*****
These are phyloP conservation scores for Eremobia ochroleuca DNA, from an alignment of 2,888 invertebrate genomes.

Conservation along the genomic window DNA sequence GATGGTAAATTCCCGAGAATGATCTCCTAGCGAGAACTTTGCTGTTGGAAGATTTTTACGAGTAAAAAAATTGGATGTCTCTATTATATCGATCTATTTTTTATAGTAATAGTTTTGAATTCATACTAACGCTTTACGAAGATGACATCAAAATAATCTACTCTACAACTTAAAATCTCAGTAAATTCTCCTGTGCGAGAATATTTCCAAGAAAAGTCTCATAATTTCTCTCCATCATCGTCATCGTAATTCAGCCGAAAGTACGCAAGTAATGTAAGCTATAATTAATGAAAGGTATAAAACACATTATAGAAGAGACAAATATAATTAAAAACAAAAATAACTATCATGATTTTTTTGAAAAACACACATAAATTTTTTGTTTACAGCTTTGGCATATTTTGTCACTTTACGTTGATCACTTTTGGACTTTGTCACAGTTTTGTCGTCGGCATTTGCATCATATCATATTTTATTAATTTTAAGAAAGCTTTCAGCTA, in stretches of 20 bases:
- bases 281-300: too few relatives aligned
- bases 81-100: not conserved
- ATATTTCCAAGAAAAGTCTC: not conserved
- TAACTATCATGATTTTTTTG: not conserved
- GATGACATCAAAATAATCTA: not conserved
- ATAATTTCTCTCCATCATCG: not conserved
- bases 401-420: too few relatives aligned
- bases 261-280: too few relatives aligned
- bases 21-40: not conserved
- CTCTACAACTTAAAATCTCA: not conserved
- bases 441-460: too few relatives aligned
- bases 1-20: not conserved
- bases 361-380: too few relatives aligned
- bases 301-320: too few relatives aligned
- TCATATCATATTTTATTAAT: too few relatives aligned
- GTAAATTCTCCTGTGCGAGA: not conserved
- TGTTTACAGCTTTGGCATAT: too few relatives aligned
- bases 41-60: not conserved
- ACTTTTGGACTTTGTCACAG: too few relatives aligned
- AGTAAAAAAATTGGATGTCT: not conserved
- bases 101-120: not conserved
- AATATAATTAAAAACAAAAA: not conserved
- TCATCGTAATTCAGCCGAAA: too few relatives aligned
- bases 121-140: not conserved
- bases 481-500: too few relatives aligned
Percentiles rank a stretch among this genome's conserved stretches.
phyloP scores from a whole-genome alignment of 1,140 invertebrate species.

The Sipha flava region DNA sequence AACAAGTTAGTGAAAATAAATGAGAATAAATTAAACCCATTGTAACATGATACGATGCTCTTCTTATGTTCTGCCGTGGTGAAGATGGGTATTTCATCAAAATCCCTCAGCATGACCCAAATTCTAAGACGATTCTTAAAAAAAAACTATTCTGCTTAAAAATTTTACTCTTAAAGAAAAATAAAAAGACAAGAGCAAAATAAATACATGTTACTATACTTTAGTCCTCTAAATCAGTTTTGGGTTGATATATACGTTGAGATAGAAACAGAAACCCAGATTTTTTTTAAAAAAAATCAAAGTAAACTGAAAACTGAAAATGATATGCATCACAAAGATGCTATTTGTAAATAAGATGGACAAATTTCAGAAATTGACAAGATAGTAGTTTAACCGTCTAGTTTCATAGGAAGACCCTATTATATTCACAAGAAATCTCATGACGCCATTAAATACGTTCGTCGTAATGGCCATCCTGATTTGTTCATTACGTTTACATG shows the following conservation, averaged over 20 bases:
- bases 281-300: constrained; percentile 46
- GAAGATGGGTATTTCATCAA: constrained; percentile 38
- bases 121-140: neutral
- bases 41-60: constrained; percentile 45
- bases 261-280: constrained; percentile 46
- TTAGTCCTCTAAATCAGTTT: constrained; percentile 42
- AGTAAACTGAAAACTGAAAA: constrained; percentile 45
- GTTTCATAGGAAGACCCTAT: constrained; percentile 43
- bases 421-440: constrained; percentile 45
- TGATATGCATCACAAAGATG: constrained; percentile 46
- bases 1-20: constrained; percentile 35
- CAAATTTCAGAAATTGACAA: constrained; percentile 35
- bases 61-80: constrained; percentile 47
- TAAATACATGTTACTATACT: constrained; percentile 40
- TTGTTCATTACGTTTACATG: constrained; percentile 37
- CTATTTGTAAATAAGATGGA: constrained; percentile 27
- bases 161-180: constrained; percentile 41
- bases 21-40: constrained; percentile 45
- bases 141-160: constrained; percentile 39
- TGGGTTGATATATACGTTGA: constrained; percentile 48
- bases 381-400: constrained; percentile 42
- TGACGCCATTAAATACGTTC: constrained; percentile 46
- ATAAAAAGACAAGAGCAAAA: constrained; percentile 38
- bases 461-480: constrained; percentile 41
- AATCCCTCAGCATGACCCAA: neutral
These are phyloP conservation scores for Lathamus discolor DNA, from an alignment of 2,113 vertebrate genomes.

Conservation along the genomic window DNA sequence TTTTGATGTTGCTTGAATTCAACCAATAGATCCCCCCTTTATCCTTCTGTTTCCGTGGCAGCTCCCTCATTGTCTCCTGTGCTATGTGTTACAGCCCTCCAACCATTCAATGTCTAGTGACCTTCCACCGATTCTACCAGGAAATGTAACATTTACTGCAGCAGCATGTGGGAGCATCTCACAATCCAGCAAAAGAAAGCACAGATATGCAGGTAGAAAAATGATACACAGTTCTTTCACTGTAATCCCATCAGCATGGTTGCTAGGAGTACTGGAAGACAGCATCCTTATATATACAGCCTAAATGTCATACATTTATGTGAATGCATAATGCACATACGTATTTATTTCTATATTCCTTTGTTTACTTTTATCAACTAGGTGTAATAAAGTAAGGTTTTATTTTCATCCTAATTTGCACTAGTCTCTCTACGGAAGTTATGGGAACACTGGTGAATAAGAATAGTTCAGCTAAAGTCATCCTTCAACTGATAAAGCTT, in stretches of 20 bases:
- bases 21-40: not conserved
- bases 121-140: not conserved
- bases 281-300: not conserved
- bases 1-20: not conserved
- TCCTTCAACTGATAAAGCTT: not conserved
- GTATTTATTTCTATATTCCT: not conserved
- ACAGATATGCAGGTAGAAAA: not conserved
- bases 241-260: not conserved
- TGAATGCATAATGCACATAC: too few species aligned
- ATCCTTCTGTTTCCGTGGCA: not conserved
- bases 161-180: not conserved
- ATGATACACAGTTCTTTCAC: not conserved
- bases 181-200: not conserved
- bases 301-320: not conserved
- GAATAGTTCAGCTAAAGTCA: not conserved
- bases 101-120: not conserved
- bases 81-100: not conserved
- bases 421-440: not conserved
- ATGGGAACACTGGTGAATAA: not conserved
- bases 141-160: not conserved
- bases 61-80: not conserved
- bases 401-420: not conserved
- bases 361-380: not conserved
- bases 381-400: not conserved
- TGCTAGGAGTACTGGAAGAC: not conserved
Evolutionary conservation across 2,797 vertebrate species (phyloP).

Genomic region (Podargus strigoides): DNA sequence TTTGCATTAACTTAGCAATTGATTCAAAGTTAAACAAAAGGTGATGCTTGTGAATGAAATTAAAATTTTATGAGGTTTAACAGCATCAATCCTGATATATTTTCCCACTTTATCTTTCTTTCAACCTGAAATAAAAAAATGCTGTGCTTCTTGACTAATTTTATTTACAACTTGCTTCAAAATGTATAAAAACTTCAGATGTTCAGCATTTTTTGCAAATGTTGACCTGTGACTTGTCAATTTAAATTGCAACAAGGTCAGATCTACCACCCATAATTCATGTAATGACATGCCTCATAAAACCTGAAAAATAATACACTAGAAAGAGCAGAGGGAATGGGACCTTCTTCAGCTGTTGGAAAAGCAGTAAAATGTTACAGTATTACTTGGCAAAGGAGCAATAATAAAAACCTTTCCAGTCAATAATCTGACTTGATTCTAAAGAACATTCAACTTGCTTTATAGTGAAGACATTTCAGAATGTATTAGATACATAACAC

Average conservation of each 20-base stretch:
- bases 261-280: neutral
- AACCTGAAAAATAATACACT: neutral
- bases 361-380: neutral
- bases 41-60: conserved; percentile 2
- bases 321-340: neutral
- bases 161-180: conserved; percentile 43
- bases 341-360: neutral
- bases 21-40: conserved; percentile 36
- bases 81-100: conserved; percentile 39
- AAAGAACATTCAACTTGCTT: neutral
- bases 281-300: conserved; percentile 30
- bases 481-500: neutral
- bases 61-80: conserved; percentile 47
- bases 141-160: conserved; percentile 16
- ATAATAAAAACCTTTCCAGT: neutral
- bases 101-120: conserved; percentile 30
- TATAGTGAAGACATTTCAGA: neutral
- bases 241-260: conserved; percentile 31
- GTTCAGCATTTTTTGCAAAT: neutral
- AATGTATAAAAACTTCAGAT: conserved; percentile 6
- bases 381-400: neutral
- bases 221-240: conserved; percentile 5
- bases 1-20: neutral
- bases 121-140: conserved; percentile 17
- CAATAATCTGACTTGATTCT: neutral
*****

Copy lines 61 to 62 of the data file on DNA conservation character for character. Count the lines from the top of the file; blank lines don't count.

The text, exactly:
- bases 1-20: not conserved
- TCCTTCAACTGATAAAGCTT: not conserved